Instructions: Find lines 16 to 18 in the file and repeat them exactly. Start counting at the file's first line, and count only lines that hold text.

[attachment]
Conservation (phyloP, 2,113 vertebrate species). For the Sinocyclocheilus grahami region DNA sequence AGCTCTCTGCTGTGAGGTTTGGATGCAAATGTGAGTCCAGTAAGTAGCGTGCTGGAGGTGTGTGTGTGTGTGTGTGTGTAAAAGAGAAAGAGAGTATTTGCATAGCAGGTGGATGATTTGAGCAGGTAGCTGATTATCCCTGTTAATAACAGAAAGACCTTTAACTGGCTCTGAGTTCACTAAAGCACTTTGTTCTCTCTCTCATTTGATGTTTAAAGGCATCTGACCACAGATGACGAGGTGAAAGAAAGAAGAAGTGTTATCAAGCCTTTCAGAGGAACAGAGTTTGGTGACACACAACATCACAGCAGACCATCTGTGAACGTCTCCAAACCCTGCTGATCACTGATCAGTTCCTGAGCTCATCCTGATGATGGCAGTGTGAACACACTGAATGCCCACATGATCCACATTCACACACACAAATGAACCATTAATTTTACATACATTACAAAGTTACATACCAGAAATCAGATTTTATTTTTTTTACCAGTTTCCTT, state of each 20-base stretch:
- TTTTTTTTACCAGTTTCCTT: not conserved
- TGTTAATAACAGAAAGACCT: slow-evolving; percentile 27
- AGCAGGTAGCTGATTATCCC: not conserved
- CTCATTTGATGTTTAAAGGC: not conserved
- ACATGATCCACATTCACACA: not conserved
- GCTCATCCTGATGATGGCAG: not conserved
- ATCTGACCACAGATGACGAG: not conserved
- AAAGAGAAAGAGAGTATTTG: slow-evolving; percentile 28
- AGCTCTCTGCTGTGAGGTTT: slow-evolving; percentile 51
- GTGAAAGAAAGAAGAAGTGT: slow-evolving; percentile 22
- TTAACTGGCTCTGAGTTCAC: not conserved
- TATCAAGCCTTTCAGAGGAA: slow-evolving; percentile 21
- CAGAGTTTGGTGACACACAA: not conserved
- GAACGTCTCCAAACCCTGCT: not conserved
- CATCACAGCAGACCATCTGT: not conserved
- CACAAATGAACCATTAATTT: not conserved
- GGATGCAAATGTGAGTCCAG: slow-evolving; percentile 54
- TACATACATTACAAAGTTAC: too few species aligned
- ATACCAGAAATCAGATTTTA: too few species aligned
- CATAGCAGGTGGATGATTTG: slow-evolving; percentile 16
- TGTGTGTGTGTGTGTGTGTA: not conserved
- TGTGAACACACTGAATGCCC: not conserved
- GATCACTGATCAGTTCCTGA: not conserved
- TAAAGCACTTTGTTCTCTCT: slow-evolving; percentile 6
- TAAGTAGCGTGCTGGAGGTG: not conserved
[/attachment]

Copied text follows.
- CATCACAGCAGACCATCTGT: not conserved
- CACAAATGAACCATTAATTT: not conserved
- GGATGCAAATGTGAGTCCAG: slow-evolving; percentile 54